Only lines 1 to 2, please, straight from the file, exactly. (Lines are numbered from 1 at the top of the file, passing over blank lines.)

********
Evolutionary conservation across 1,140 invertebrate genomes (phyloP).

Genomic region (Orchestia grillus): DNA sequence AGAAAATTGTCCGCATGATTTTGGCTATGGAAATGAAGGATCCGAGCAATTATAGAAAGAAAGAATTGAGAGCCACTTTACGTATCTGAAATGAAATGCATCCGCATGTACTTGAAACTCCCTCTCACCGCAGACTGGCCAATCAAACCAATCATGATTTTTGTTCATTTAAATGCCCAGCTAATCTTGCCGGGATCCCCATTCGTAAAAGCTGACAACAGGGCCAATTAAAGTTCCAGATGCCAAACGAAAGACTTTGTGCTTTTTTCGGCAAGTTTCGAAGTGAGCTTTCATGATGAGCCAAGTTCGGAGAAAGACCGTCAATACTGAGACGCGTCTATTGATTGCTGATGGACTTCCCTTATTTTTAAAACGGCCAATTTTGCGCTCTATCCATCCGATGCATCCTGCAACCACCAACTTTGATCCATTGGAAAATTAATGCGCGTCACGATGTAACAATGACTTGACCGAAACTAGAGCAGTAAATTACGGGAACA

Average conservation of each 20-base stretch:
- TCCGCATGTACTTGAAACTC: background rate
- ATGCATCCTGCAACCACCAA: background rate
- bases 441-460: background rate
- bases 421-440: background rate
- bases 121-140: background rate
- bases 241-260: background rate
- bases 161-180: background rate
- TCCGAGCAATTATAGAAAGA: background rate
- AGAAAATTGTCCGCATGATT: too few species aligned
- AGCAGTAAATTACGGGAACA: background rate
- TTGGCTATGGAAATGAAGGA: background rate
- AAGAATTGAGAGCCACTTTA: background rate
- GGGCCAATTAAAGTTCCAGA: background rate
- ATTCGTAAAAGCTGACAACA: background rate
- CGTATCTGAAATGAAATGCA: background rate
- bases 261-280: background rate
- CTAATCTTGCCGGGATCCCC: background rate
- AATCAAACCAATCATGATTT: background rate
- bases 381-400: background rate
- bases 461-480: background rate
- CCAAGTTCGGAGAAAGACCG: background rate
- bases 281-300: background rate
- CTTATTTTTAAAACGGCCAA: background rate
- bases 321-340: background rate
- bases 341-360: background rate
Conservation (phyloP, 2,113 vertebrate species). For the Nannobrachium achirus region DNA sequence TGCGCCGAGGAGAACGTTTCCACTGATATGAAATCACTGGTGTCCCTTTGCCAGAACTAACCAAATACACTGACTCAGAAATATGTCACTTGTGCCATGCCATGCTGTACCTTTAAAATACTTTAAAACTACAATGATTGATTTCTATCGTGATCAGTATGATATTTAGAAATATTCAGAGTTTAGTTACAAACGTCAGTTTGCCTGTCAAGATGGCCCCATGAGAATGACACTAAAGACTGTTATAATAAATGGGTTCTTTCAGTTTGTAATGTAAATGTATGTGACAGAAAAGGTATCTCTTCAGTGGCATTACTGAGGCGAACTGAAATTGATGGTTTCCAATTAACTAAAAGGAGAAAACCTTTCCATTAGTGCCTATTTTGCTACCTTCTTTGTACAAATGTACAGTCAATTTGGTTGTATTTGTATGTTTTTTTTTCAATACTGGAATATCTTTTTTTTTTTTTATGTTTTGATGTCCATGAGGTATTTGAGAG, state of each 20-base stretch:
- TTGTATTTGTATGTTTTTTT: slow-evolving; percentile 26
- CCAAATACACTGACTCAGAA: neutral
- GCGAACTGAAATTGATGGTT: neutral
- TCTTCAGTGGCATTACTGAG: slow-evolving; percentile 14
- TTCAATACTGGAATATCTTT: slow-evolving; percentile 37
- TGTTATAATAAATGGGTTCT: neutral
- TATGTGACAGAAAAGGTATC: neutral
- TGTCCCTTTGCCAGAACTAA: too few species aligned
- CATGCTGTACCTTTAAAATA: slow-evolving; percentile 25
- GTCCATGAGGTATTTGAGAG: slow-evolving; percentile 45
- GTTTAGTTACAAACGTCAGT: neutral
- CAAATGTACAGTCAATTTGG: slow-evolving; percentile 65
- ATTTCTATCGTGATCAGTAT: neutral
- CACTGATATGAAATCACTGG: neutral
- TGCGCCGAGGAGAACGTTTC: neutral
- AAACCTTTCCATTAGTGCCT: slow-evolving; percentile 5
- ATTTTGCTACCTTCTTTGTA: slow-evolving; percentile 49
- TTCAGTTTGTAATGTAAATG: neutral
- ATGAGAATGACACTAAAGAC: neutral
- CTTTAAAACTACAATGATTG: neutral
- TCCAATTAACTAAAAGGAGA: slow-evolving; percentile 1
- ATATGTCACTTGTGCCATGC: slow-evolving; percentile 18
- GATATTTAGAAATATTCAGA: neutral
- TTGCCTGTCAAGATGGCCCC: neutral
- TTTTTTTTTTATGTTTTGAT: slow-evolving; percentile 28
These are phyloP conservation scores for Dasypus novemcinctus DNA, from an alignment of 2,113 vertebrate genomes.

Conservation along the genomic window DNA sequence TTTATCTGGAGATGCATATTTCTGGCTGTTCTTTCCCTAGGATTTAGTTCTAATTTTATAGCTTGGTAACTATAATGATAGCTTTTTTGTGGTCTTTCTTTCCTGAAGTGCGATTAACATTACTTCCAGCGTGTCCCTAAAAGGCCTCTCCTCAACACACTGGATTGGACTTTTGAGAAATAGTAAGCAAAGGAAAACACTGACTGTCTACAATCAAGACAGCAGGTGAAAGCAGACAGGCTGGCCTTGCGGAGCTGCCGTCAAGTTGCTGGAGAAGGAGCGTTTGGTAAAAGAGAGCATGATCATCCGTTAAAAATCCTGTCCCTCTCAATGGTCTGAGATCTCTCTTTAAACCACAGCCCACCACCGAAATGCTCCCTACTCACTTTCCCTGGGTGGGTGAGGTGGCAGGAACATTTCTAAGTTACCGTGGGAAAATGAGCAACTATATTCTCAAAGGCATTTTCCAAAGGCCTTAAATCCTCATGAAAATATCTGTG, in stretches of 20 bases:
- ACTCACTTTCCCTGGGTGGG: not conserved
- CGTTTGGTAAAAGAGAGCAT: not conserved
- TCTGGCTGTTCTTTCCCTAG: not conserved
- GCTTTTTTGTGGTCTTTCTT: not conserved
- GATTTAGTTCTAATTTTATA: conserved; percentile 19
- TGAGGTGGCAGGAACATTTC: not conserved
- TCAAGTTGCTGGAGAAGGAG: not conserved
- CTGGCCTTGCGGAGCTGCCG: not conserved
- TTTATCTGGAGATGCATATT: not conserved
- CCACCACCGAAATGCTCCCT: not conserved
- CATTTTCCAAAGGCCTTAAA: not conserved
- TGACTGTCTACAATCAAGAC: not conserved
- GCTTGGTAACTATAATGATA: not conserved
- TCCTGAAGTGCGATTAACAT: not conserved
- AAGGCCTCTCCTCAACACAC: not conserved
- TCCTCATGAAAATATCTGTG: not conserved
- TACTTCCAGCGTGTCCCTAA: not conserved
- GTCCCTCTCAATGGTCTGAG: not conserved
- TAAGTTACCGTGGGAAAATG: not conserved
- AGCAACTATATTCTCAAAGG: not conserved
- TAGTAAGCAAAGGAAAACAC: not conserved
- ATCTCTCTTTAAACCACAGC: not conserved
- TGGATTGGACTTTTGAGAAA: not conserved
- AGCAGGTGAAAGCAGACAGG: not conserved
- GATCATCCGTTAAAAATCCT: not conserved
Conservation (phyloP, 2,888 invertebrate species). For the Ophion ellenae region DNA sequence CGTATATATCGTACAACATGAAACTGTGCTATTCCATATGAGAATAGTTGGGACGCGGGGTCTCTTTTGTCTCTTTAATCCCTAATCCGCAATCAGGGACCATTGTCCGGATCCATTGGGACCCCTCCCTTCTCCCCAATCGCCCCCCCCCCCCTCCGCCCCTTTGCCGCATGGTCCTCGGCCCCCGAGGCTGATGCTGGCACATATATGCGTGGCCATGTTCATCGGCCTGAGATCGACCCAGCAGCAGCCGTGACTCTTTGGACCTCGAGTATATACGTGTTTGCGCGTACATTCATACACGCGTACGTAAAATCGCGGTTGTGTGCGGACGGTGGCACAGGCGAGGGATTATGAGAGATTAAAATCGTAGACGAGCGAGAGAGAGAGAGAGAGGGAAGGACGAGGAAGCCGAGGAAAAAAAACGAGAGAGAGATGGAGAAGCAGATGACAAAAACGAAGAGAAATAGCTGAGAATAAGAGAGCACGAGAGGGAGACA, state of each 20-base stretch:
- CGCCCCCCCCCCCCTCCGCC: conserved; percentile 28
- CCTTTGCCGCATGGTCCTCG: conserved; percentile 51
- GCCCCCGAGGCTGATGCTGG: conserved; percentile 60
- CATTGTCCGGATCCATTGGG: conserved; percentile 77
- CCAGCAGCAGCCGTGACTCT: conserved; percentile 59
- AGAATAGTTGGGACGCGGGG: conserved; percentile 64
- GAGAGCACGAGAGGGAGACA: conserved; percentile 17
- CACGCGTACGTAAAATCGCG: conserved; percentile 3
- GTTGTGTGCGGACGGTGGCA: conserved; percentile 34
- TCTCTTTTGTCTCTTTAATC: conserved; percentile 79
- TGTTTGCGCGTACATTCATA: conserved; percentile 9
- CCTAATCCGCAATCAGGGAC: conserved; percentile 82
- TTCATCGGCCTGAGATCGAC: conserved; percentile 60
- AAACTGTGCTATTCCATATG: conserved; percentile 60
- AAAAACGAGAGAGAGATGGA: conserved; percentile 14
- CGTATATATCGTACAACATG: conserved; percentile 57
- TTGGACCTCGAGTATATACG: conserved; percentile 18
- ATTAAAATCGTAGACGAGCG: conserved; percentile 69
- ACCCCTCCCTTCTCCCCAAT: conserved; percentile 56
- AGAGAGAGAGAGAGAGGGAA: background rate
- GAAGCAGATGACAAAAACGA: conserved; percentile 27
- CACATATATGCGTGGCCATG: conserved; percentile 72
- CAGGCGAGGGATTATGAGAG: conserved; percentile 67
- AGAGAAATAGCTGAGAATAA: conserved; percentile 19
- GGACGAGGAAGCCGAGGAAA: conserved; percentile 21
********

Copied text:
Evolutionary conservation across 1,140 invertebrate genomes (phyloP).

Genomic region (Orchestia grillus): DNA sequence AGAAAATTGTCCGCATGATTTTGGCTATGGAAATGAAGGATCCGAGCAATTATAGAAAGAAAGAATTGAGAGCCACTTTACGTATCTGAAATGAAATGCATCCGCATGTACTTGAAACTCCCTCTCACCGCAGACTGGCCAATCAAACCAATCATGATTTTTGTTCATTTAAATGCCCAGCTAATCTTGCCGGGATCCCCATTCGTAAAAGCTGACAACAGGGCCAATTAAAGTTCCAGATGCCAAACGAAAGACTTTGTGCTTTTTTCGGCAAGTTTCGAAGTGAGCTTTCATGATGAGCCAAGTTCGGAGAAAGACCGTCAATACTGAGACGCGTCTATTGATTGCTGATGGACTTCCCTTATTTTTAAAACGGCCAATTTTGCGCTCTATCCATCCGATGCATCCTGCAACCACCAACTTTGATCCATTGGAAAATTAATGCGCGTCACGATGTAACAATGACTTGACCGAAACTAGAGCAGTAAATTACGGGAACA